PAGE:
Advocates say Hochul holds the key to fresh starts for those with criminal records 

Over 2 million New Yorkers with criminal records may soon have the opportunity for a fresh start, thanks to the Clean Slate bill currently awaiting Gov. Kathy Hochul's signature. While opponents raise concerns over its far-reaching effects, supporters say it has the potential to improve communities and stimulate the economy. 

Edric Robinson

Oct 20, 2023, 5:57 PM

Updated 178 days ago

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Over 2 million New Yorkers with criminal records may soon have the opportunity for a fresh start, thanks to the Clean Slate bill currently awaiting Gov. Kathy Hochul's signature. While opponents raise concerns over its far-reaching effects, supporters say it has the potential to improve communities and stimulate the economy. 
"A second chance isn't really a chance if it isn't fair," said Zaki Smith, who said he has experienced firsthand the challenges that individuals with criminal records face in society since his release from prison years ago. He believes the Clean Slate bill, if signed into law, promises to address these issues.
"The myth of individuals being defined by one moment in their life is insane," said Smith. 
The bill has already been passed by both the Assembly and Senate and offers an automatic process for sealing certain conviction records. Misdemeanors would be sealed after three years and most felonies after eight. However, eligibility excludes those under probation or parole supervision, as well as individuals with convictions like sex offenses or class A felonies, such as murder.
"It provides access to higher employment, higher education and housing," said Johari Frasier, an Equal Justice Works legal fellow at Bronx Defenders. 
Frasier says the potential impact is significant, as the bill could affect an estimated 2.3 million New Yorkers. Notably, many of those with conviction records in New York City are people of color.
"For the average person, it means not worrying about reporting a misdemeanor after three years without another conviction," Frasier notes.
There are exceptions for certain licensing agencies, and law enforcement will still have access to records. Advocates argue that the bill takes a significant step toward combating discrimination especially in employment.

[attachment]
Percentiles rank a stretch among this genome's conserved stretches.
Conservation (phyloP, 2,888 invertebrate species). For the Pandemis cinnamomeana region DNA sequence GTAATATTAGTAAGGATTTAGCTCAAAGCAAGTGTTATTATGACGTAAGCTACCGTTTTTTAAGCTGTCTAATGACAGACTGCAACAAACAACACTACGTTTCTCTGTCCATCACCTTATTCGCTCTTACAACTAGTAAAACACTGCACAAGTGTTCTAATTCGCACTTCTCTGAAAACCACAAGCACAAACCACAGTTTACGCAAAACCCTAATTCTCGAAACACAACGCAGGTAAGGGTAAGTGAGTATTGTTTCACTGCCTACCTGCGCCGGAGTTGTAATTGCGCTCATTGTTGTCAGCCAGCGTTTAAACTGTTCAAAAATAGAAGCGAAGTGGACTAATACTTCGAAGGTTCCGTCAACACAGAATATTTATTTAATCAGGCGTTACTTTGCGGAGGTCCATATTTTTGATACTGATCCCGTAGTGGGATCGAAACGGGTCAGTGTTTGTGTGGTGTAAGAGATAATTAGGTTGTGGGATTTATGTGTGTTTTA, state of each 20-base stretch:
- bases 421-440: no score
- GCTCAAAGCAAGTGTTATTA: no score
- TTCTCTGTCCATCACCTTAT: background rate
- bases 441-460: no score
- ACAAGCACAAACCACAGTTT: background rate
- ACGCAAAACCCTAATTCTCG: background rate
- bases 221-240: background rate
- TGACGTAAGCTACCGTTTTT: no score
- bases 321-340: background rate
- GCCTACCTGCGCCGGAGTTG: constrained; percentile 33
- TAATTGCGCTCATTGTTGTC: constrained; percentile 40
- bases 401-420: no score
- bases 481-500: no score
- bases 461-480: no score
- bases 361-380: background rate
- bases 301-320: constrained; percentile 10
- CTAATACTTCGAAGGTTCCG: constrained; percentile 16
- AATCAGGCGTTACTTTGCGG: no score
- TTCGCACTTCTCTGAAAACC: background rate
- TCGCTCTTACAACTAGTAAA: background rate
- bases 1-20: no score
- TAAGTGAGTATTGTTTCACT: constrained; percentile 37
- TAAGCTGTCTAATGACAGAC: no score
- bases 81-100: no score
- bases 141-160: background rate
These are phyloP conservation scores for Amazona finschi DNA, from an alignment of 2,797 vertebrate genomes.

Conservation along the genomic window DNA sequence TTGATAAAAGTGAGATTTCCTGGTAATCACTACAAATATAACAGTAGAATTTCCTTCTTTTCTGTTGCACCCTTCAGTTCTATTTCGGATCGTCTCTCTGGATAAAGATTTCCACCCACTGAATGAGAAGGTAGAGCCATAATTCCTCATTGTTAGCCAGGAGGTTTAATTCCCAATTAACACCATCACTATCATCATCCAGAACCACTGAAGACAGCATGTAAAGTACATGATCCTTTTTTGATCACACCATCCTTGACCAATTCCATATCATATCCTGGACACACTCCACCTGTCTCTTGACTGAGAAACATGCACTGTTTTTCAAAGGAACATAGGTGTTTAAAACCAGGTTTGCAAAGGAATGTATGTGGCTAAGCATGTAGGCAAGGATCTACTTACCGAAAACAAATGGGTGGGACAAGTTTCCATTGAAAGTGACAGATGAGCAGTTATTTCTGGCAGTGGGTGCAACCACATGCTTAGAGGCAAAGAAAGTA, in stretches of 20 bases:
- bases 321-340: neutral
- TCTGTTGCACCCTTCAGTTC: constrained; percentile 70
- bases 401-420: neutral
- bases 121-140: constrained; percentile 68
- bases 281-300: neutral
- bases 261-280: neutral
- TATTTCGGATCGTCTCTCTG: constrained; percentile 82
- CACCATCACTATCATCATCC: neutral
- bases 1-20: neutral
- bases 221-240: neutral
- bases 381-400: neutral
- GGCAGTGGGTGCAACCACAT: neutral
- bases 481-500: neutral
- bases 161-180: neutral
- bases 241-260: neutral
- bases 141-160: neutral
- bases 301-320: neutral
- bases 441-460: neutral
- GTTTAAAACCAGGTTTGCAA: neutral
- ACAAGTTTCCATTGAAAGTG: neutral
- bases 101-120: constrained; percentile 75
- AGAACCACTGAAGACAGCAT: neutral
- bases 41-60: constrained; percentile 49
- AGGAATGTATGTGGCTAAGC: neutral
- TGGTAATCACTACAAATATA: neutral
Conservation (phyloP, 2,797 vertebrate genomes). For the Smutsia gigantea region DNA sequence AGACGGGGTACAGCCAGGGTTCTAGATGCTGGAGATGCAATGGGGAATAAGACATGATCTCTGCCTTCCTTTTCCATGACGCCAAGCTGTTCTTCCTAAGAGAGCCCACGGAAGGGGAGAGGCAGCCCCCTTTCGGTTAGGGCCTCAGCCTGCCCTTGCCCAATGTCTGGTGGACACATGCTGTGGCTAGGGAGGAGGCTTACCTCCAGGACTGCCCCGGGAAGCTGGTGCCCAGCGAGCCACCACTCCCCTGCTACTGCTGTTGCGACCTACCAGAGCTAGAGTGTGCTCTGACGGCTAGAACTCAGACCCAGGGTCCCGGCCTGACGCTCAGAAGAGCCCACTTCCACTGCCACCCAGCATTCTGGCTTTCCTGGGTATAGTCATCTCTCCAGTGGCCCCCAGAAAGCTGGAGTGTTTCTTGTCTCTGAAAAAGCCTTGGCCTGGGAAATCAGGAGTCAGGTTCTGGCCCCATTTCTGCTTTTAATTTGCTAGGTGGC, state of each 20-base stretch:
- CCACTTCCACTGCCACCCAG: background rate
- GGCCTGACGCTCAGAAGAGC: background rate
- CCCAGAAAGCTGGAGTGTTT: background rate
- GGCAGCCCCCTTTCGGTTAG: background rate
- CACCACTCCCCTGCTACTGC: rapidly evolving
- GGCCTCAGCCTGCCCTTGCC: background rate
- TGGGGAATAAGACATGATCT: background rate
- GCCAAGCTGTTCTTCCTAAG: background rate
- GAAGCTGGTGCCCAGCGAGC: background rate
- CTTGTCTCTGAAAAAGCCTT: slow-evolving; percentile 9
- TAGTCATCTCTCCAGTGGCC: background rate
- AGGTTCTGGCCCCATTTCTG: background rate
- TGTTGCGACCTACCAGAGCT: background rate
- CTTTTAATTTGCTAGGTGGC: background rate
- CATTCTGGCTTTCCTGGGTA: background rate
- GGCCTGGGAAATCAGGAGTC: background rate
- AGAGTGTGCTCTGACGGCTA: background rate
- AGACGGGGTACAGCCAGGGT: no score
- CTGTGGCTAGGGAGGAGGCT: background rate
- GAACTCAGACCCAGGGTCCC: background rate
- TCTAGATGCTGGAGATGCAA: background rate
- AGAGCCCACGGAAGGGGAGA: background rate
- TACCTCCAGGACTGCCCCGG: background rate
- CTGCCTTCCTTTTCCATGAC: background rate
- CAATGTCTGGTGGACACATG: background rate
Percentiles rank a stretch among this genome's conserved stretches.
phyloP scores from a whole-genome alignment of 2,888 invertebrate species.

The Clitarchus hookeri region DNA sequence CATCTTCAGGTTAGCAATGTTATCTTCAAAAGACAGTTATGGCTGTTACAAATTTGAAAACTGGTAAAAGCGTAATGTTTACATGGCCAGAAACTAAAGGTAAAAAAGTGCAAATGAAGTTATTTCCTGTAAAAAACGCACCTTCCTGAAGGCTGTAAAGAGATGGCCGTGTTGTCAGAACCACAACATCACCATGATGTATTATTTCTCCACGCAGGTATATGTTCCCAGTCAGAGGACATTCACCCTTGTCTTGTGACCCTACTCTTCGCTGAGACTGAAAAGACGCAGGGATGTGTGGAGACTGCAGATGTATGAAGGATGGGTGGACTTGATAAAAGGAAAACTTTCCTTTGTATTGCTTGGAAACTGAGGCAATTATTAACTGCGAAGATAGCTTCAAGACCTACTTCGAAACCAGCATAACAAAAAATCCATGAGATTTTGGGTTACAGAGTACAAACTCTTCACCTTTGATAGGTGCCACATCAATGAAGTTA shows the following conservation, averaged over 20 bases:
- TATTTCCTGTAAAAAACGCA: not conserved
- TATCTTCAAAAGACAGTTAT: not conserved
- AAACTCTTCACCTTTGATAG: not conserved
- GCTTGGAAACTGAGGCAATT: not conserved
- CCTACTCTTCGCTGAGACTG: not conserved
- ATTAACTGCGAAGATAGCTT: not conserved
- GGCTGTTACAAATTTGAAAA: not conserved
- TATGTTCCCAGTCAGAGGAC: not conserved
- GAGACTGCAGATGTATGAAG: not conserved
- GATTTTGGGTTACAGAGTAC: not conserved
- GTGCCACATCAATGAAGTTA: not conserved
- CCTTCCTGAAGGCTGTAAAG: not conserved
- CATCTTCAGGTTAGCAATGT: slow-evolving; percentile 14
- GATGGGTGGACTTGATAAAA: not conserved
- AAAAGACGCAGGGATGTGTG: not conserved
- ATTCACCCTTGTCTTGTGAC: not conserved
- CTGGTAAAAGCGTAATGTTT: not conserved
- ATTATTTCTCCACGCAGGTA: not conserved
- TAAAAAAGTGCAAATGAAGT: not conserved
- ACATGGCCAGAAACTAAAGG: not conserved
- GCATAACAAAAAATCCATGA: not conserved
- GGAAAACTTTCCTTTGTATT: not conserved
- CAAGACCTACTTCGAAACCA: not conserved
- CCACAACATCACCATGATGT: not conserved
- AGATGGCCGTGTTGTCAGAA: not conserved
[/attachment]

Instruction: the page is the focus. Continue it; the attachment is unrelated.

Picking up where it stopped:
"They still have this knee-jerk reaction to say no despite nondiscrimination policies," says Frasier.
“I’ve been a powerful inspiration to my community, I’ve worked with young people, I’ve done things in Africa,” said Smith.
Smith said in the 20 years he’s been out of prison, he’s not only lived a productive life but also benefited his community. He stresses that most employers do not consider the good deeds or changes individuals have made once they see a criminal record.
"Denying opportunities to employment is not about safety. It may lead to returning to the circumstances that led to incarceration," said Smith.
However, not everyone is on board with the Clean Slate bill.
"My concern is not for those seeking change. They should have a means to do this. My concern is for those who don't want to change," Assembly Member Michael Tannousis said.
Tannousis has been strongly against the bill since its introduction. He favors the existing sealing order process, which allows judges to consider cases individually. Tannousis compares the Clean slate to bail reform. 
“Although people obviously deserve those second chances, in a situation like this where you have blanket laws where there’s an automatic sealing after a certain amount of time, it would lead to unintended consequences,” said Tannousis.    
The governor has until Dec. 31 to sign the legislation. Smith, who has become a symbol of transformation after his release, looks forward to the potential impact of this bill not only in New York but across the United States.
"Communities of color nationwide have been impacted by the criminal justice system. If New York can do it, other states can too," Smith said, emphasizing the far-reaching implications of this legislation.
If the governor signs the bill, it will not take immediate effect. Instead, there will be a year for implementation, and agents will have a three-year period to ensure proper execution.


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